Monday 2 August 2021

Movie Review: The Art Of War (2000)

A routine action thriller, The Art Of War is artlessly pretentious.

Agent Neil Shaw (Wesley Snipes) is a covert operative for the United Nations, using vaguely unethical tactics to push forward globalization and trade objectives. Along with fellow agents Bly (Michael Biehn) and Novak (Liliana Komorowska) he reports to Eleanor Hooks (Anne Archer), the chief aide to the UN's Secretary General Douglas Thomas (Donald Sutherland).

In New York City, China's ambassador Wu (James Hong) and business tycoon David Chan (Cary-Hiroyuki Tagawa) are targeted by an assassin in a conspiracy to derail a major trade agreement. Shaw finds himself falsely implicated as the trigger man, with the FBI's Frank Capella (Maury Chaykin) hot on his trail. Shaw teams up with interpreter Julia Fang (Marie Matiko) to uncover the real conspirators and clear his name.

Despite ambitions to weave the philosophy of Sun Tzu's titular text into the narrative, The Art Of War is an unimaginative thriller crammed with numbingly repetitive stunts unimaginatively mounted by director Christian Duguay, and hobbled by an almost impossible-to-follow plot courtesy of co-writers Wayne Beach and Simon Barry. Characters are barely introduced before being summarily slayed by faceless villains, and the action gallops from one unexplained set piece to another without pause. And of course the conspirators reveal their plans at inopportune moments and are suddenly incompetent at killing just when it matters most.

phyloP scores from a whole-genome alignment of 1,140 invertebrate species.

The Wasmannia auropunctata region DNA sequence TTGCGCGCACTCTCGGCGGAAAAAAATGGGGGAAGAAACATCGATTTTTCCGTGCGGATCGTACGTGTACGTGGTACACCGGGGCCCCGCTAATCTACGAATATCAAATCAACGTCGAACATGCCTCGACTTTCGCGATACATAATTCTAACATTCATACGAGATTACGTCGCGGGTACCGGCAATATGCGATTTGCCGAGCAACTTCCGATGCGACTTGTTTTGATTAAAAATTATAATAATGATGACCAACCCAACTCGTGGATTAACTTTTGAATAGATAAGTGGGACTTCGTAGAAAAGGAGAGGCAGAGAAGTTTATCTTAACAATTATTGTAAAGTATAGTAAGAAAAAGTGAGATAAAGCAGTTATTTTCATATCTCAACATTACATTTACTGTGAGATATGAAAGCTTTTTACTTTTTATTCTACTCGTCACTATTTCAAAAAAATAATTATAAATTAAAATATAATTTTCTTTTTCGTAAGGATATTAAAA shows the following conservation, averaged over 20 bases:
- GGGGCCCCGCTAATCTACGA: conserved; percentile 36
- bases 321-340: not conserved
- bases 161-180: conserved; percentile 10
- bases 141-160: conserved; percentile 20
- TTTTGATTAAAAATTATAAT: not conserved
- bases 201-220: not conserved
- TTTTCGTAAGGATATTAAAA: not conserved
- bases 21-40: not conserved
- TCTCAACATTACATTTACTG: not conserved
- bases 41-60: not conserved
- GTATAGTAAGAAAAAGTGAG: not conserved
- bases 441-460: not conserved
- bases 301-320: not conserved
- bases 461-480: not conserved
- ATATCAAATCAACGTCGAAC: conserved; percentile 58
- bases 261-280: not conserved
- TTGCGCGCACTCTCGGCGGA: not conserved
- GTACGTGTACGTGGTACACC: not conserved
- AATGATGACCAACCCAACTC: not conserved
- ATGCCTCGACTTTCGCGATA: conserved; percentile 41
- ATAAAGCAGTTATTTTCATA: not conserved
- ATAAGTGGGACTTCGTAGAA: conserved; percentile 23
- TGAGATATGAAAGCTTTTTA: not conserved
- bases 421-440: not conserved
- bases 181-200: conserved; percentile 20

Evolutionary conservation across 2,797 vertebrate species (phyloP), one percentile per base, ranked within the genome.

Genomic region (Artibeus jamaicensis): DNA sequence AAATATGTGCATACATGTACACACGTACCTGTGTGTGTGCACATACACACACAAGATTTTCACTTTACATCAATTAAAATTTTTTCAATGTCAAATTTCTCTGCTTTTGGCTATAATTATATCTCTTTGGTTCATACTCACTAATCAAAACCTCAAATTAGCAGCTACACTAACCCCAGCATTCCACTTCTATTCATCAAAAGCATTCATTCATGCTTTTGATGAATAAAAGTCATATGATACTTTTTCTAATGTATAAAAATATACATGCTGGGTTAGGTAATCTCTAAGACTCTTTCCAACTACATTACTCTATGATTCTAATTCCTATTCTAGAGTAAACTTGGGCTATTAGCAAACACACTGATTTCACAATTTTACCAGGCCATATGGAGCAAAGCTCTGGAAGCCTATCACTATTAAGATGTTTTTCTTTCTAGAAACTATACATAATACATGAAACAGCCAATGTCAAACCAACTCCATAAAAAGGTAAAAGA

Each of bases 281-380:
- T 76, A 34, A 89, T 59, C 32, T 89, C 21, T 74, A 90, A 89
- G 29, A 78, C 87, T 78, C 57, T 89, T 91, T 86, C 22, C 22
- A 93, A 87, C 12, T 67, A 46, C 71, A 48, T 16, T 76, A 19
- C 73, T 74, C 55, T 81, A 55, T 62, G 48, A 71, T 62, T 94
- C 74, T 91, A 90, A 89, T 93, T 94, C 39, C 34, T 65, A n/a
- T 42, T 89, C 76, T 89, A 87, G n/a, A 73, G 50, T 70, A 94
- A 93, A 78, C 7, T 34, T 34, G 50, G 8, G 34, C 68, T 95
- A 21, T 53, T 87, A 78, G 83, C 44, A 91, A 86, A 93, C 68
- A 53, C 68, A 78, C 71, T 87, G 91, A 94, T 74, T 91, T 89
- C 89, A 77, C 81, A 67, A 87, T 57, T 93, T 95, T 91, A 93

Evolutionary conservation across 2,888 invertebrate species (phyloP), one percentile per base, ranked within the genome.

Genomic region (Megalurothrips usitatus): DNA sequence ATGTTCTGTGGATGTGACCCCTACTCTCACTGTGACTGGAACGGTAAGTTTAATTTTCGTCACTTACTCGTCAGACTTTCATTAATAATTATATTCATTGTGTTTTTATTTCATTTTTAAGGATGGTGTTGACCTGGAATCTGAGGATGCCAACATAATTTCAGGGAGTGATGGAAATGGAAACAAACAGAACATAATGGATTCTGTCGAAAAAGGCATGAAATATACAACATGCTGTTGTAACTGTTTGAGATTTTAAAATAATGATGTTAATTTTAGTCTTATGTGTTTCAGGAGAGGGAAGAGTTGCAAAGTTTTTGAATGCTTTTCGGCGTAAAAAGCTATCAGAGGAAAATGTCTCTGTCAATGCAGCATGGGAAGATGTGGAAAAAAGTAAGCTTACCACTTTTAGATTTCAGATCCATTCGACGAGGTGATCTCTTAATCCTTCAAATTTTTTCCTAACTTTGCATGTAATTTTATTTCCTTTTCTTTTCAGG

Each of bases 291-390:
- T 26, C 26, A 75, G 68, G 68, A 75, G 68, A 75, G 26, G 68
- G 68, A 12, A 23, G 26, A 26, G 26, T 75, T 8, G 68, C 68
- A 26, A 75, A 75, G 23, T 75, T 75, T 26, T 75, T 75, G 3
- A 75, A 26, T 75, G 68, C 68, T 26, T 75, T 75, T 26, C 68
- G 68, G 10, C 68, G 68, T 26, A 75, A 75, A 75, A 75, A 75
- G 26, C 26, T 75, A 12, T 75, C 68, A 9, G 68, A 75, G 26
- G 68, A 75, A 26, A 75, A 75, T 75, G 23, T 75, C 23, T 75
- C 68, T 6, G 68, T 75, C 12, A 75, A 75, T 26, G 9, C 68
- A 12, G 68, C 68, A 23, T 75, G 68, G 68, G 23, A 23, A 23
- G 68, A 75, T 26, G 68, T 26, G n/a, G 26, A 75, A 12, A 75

Wesley Snipes has enough charisma to cut through the action and almost saves a few moments, but he too is comprehensively defeated by the weak material. All of which is unfortunate, because notwithstanding the bewildering decision to fictitiously expand the UN's mandate to include trade negotiations, conflicts sparked by the power shifts of international commerce should contain the seeds of a worthwhile cerebral thriller. 

The Art Of War pretends to venture into new and profound terrain, but remains trapped in a tired and familiar patch.

All Ace Black Movie Blog reviews are here.

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